The Dolphin Report

By Ron Poltorack


If you’re the Miami Dolphins, then Brown can do a lot for you. Sunday night the Brown team from Cleveland (as opposed to the Brown team from Baltimore who the Dolphins play in the season finale this coming Sunday) enabled the Dolphins to add a two-game winning streak to their meager list of positives this season. Thanks to four Brown turnovers, the Dolphins managed to win a game in which they gave up 143 yards to Cleveland running back Lee Suggs. The Dolphins were also out-gained for the night and their average gain per play was one full yard less than Cleveland’s (4.9 to 3.9). If this game were against any team other than this Brown team, the Dolphins could not have won given their performance Sunday night. That’s what Brown did for Miami.

The Dolphins’ performance in the game pretty much met the standard for ugly football. It clearly wasn’t pretty, especially coming against a team that had lost eight in a row and had given up oodles of points and rushing yards in its last four games. Somehow, the Dolphins managed 116 yards rushing, although 16 of that total came from a wide receiver and another good bit came on the final drive that ended with Olindo Mare’s 51 yard game winning field goal that sailed through the uprights with only seven ticks left on the game clock.

It’s pretty sad to say, but the best candidate for a Dolphins’ game ball is probably the right upright in the west end zone which turned back a Brown field goal attempt that would have relegated Mare’s 51-yarder to a tying field goal. You could argue that Zach Thomas deserved a game ball, but any time the other team has a runner with 38 attempts your middle linebacker is likely to be involved in 18 tackles. You could argue that Randy McMichael deserved a game ball for his 9-catch performance, but he also had some key drops (which have become a familiar site in the last few weeks since he quite ironically complained about not getting the ball enough). You could argue that Olindo Mare deserved a game ball, but he only scored four points on the night and, besides, he’s just a kicker. So, why not the right upright!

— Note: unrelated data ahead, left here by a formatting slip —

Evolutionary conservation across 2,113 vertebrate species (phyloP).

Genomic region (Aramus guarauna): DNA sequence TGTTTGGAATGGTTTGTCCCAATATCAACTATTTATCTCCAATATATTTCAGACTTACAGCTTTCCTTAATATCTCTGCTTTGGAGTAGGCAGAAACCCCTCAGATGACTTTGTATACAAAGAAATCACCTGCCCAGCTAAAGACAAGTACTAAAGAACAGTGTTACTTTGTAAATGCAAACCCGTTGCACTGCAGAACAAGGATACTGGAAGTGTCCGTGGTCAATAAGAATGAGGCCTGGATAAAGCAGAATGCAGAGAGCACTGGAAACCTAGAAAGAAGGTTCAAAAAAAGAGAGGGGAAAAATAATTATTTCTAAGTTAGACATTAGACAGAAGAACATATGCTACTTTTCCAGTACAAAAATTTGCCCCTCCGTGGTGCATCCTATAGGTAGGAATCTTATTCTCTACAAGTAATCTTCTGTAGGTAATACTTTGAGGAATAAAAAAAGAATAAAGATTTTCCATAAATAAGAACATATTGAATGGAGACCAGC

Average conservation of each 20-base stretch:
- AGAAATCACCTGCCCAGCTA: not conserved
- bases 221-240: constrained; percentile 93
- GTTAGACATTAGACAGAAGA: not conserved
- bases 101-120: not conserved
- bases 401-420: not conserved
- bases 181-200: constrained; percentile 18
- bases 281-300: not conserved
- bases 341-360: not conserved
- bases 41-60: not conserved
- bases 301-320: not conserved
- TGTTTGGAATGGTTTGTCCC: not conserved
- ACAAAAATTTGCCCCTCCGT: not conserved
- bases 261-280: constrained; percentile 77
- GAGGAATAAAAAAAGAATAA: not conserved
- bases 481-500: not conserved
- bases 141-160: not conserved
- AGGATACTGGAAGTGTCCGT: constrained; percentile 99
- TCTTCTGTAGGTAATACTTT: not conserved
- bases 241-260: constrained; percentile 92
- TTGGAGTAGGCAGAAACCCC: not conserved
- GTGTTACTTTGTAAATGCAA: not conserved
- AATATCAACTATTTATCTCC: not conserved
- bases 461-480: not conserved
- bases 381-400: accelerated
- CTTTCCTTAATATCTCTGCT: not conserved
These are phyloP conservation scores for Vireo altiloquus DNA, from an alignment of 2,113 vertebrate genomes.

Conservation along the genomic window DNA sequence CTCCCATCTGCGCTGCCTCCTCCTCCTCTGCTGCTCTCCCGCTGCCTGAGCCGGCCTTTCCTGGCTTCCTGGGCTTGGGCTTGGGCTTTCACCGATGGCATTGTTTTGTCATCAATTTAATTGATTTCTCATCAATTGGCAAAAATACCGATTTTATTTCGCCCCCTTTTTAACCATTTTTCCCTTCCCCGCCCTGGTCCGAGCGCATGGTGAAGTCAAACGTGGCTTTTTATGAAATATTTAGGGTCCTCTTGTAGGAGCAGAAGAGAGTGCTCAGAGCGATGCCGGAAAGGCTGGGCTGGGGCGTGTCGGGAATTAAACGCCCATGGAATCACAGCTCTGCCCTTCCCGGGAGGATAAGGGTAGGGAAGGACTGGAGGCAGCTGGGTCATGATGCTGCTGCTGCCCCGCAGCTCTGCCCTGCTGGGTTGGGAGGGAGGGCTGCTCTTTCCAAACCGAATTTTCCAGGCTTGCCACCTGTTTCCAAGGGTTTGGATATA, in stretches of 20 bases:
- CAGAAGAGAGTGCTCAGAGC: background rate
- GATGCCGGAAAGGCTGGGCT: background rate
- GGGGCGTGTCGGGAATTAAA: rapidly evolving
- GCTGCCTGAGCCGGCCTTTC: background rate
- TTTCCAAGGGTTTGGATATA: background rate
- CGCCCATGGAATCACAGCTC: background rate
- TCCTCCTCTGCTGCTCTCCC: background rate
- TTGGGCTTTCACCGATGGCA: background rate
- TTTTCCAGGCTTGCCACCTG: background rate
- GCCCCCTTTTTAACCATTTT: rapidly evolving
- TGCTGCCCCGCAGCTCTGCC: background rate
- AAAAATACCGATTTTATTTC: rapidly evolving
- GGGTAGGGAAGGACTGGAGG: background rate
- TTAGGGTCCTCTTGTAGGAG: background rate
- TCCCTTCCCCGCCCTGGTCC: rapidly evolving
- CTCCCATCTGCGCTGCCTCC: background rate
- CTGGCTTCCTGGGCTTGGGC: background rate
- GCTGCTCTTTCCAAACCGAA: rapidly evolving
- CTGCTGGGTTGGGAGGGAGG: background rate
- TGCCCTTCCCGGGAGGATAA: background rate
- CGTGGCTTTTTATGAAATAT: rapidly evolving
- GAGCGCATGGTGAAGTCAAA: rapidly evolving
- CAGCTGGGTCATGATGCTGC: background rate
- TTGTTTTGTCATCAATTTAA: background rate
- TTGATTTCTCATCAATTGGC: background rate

The good news is that A.J. Feeley—despite having to suffer pressure almost every time he attempted a pass—did not throw an interception for the second consecutive game. He currently has a streak of 95 attempts without an interception. This IS good news. However, he did have a fumble, his eleventh of the season (fifth lost) and that continues to be a problem as he needs to learn to protect the ball better in traffic (and with the Dolphins’ offensive line there is always a lot of traffic in the pocket). For the night, Feeley was 25 of 43 (58%) for 176 yards. He had one touchdown pass, an 18-yarder that Derrius Thompson caught in between two Brown defenders in the first quarter.

Meanwhile, the Dolphins are now 3-3 under interim head coach Jim Bates, who was just passed over in favor of Nick Saban for the head coaching spot. Ironically, Bates has turned the Dolphins’ season around (although it is clearly a case of too little, too late). Appreciating this fact, Jason Taylor, told Bates to lead the team out of the tunnel on Sunday night, a symbolic act to show his appreciation for Bates’ efforts and, perhaps, a not so subtle act to show his displeasure with Bates’ being passed over in favor of newly appointed head coach, Nick Saban.

The irony of this dismal and weird season is that the calendar says it is December and yet the Dolphins find themselves on a two-game winning streak. Aren’t these the Dolphins who always fall apart in December? Wouldn’t you know that the season that started strangely even before training camp began would somehow find a way to continue to be strange through December!

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